Impact of lung-function measures on cardiovascular disease events in older adults with metabolic syndrome and diabetes

Hwa Mu Lee, Yanglu Zhao, Michael A. Liu, Norbert Yanez, Mercedes Carnethon, R. Graham Barr, Nathan D. Wong

Research output: Contribution to journalArticle

Abstract

Background: Individuals with metabolic syndrome (MetS) and diabetes (DM) are more likely to have decreased lung function and are at greater risk of cardiovascular disease (CVD). Hypothesis.: Lung-function measures can predict CVD events in older persons with MetS, DM, and neither condition. Methods: We followed 4114 participants age ≥ 65 years with and without MetS or DM in the Cardiovascular Health Study. Cox regression examined the association of forced vital capacity (FVC) and 1-second forced expiratory volume (FEV1; percent of predicted values) with incident coronary heart disease and CVD events over 12.9 years. Results: DM was present in 537 (13.1%) and MetS in 1277 (31.0%) participants. Comparing fourth vs first quartiles for FVC, risk of CVD events was 16% (HR: 0.84, 95% CI: 0.59–1.18), 23% (HR: 0.77, 95% CI: 0.60–0.99), and 30% (HR: 0.70, 95% CI: 0.58–0.84) lower in DM, MetS, and neither disease groups, respectively. For FEV1, CVD risk was lower by 2% (HR: 0.98, 95% CI: 0.70–1.37), 26% (HR: 0.74, 95% CI: 0.59–0.93), and 31% (HR: 0.69, 95% CI: 0.57–0.82) in DM. Findings were strongest for predicting congestive heart failure (CHF) in all disease groups. C-statistics increased significantly with addition of FEV1 or FVC over risk factors for CVD and CHF among those with neither MetS nor DM. Conclusions: FEV1 and FVC are inversely related to CVD in older adults with and without MetS, but not DM (except for CHF); however, their value in incremental risk prediction beyond standard risk factors is limited mainly to metabolically healthier persons.

Original languageEnglish (US)
Pages (from-to)959-965
Number of pages7
JournalClinical Cardiology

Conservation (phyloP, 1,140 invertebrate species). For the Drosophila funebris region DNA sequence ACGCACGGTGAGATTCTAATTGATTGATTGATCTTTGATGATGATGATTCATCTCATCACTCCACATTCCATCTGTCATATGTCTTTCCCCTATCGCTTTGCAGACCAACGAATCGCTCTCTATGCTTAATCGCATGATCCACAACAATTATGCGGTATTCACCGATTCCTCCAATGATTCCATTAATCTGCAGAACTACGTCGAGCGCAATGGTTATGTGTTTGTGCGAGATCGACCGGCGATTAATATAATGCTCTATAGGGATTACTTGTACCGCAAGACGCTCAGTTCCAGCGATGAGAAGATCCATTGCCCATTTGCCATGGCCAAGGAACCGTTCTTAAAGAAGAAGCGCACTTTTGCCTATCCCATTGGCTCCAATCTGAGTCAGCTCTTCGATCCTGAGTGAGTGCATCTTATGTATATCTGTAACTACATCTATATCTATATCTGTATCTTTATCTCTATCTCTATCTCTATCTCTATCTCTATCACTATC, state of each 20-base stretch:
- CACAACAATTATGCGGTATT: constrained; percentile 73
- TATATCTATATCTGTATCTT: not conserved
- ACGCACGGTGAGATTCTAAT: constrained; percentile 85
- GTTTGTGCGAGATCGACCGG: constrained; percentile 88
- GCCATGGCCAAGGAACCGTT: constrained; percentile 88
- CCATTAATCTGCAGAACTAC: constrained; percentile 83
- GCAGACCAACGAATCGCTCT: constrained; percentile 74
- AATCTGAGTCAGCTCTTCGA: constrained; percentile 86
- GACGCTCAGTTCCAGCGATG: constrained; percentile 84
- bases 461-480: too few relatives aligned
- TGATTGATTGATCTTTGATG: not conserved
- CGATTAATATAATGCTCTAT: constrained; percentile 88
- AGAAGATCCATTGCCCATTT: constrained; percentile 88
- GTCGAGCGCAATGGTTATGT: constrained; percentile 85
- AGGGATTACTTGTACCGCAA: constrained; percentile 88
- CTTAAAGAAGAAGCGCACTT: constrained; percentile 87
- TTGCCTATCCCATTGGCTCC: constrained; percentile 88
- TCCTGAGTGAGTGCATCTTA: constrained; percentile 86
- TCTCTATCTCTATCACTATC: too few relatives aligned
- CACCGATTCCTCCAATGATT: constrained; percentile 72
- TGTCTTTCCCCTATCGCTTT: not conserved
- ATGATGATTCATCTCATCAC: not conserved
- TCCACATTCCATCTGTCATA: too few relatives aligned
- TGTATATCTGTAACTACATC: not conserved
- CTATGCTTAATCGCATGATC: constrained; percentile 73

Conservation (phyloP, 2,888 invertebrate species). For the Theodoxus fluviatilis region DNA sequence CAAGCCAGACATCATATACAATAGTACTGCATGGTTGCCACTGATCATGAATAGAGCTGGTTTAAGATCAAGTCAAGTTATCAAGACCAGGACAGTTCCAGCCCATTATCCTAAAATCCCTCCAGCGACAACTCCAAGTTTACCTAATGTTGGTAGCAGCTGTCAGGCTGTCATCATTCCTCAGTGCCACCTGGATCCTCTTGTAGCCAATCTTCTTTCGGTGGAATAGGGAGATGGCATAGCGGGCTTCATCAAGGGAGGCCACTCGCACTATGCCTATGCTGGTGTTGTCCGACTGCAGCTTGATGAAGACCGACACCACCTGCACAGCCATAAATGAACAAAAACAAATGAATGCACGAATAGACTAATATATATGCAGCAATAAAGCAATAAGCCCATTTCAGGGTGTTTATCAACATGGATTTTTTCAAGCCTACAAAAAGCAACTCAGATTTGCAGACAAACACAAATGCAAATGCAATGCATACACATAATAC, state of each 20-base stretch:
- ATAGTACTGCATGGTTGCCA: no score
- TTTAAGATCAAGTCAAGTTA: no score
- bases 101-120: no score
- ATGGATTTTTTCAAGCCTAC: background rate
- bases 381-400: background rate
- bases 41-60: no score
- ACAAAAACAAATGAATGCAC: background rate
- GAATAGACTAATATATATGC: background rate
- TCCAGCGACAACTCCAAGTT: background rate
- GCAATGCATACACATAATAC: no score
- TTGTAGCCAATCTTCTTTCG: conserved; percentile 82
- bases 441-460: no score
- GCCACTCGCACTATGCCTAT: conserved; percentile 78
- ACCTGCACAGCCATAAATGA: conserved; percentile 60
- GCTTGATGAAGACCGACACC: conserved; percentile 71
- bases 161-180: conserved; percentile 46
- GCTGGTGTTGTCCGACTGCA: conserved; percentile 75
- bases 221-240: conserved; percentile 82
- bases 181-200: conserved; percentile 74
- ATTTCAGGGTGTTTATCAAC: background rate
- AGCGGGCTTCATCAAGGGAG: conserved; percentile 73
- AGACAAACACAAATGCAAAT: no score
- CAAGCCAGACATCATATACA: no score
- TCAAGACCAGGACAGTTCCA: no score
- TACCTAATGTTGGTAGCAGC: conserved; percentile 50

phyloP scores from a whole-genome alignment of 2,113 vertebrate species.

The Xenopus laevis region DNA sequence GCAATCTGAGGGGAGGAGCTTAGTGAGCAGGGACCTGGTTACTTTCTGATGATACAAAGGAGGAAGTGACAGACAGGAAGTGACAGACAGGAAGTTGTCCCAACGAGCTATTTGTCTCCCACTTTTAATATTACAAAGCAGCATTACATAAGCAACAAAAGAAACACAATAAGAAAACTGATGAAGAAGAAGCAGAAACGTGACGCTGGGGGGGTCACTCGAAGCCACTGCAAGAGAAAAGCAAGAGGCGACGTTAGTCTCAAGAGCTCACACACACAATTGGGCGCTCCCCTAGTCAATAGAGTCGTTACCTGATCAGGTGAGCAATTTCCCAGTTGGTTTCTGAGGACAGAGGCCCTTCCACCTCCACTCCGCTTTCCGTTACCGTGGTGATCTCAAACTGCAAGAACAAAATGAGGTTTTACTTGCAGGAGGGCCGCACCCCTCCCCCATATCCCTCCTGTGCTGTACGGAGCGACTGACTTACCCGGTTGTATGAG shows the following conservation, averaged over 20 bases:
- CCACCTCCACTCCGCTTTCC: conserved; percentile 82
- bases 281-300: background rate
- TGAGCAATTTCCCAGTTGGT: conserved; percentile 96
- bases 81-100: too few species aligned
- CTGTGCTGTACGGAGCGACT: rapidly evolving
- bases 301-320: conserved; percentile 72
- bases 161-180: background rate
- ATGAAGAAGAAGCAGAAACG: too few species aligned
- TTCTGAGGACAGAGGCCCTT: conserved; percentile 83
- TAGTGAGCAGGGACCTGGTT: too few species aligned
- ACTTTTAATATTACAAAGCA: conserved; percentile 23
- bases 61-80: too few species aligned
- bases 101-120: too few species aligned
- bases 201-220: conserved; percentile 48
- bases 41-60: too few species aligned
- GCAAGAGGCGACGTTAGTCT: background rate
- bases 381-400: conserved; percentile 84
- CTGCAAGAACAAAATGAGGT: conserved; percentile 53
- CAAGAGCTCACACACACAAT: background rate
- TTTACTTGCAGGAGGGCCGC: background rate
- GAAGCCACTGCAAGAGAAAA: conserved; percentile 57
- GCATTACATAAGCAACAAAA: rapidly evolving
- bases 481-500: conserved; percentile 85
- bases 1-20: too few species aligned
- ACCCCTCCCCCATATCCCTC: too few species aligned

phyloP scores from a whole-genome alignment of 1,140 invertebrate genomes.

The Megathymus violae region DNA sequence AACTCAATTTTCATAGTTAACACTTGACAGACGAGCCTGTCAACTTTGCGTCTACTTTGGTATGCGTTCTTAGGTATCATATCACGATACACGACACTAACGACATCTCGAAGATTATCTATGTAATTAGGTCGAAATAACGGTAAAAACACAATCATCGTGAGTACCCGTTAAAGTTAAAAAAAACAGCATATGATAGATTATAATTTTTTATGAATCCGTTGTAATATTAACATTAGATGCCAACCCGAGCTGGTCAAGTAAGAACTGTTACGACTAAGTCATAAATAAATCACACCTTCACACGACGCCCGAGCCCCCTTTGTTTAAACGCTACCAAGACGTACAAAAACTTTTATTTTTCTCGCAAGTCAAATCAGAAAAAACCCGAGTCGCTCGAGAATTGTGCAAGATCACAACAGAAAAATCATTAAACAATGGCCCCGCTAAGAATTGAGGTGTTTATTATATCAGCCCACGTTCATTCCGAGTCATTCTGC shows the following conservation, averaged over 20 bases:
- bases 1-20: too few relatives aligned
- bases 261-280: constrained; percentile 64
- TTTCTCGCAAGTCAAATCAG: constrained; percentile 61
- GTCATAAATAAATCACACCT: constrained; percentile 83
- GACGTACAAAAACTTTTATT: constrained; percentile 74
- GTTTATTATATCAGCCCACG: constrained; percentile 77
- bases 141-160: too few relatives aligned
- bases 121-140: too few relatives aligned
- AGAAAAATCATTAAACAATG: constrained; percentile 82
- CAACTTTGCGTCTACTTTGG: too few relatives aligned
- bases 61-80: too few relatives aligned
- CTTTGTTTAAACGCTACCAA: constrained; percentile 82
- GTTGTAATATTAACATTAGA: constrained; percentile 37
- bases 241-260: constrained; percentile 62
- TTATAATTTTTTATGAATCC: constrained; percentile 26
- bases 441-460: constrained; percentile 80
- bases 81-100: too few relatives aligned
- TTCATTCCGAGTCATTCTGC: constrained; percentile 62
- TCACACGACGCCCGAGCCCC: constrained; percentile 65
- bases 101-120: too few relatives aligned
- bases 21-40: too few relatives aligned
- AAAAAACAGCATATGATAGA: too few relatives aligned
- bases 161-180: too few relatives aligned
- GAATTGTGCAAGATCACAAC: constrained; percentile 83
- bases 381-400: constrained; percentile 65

Volume41
Issue number7
DOIs
StatePublished - Jul 1 2018
Externally publishedYes

Fingerprint

Cardiovascular Diseases
Vital Capacity
Lung
Heart Failure
Forced Expiratory Volume
Coronary Disease
Health

Keywords

  • Cardiovascular
  • Cox Regression
  • Diabetes
  • Lung Function
  • Metabolic Syndrome

ASJC Scopus subject areas

  • Cardiology and Cardiovascular Medicine

Cite this

Impact of lung-function measures on cardiovascular disease events in older adults with metabolic syndrome and diabetes. / Lee, Hwa Mu; Zhao, Yanglu; Liu, Michael A.; Yanez, Norbert; Carnethon, Mercedes; Graham Barr, R.; Wong, Nathan D.

In: Clinical Cardiology, Vol. 41, No. 7, 01.07.2018, p. 959-965.

Research output: Contribution to journalArticle

Lee, Hwa Mu ; Zhao, Yanglu ; Liu, Michael A. ; Yanez, Norbert ; Carnethon, Mercedes ; Graham Barr, R. ; Wong, Nathan D. / Impact of lung-function measures on cardiovascular disease events in older adults with metabolic syndrome and diabetes. In: Clinical Cardiology. 2018 ; Vol. 41, No. 7. pp. 959-965.
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T1 - Impact of lung-function measures on cardiovascular disease events in older adults with metabolic syndrome and diabetes

AU - Lee, Hwa Mu

AU - Zhao, Yanglu

AU - Liu, Michael A.

AU - Yanez, Norbert

AU - Carnethon, Mercedes

AU - Graham Barr, R.